It is a misdemeanor to be interested in a sale of liquor to a minor “ without the written consent or order of the parent or guardian.” Mansf. Dig., sec. 1878. The appellant was indicted and convicted of this offense. The charge was in the language of the statute except in this particular, viz: the words “or order” were omitted from the indictment. There was a demurrer and a motion in arrest of judgment on this account, which the court overruled.
The existence of an order from the parent or guardian for the sale of the liquor was negatived by the allegation that the sale was made without written consent. An oral order is not *111sufficient to justify the sale (Hill v. State, 37 Ark., 395; Pounders v. State, Ib., 399), and a written order is necessarily a written consent to the making of the sale, so that if there was no consent there was no order from the parent or guardian.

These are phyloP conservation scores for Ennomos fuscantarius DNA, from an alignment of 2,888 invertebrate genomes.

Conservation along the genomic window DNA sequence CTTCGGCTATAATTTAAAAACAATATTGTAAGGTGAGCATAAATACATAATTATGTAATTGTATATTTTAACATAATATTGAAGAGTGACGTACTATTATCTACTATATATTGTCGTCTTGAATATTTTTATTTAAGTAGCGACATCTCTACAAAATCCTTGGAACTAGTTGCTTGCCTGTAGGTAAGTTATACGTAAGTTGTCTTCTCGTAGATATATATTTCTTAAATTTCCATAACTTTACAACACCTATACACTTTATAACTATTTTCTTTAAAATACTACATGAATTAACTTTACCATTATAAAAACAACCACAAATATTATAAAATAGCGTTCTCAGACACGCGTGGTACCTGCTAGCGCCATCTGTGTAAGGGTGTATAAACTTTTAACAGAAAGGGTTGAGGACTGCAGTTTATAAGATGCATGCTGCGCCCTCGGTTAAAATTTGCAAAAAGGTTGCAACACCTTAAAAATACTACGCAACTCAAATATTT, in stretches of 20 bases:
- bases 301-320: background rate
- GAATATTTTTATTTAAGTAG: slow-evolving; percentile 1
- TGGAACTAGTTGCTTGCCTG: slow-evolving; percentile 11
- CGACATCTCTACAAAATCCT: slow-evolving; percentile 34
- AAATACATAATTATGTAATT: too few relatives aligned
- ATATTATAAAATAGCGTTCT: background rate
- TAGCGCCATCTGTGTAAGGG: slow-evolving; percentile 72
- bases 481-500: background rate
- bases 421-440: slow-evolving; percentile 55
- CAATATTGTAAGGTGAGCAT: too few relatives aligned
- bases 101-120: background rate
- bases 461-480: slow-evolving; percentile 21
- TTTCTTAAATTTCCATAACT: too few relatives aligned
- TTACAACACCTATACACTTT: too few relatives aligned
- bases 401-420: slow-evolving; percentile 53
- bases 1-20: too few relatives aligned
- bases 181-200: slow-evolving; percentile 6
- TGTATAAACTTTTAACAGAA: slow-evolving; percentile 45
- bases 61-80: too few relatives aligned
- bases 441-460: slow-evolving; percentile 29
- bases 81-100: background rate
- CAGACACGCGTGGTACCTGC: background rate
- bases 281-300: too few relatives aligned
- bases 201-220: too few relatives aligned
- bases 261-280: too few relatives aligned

The appellant’s absence from his saloon when the bar-tender sold the liquor to the minor affords him no defense to the charge. Robinson v. State, 38 Ark., 641; Waller v. State, Ib., 656; Edgar v. State, 45 Id., 356. It was to cover just such cases as this that the prohibition against the sale of liquor to minors was extended to the person who entrusts the business to another, but himself enjoys the profits. Cloud v. State, 36 Ark., 151.
The fact that he had given directions to his bar-tender to refuse to make sales to minors could not aid him further than to commend a mitigation of the punishment the law imposes. " The offense is of that class where knowledge or guilty intent is not an essential ingredient in its commission.” Redmond v. State, 36 Ark., 58.
There is no error in the judgment and it must be affirmed.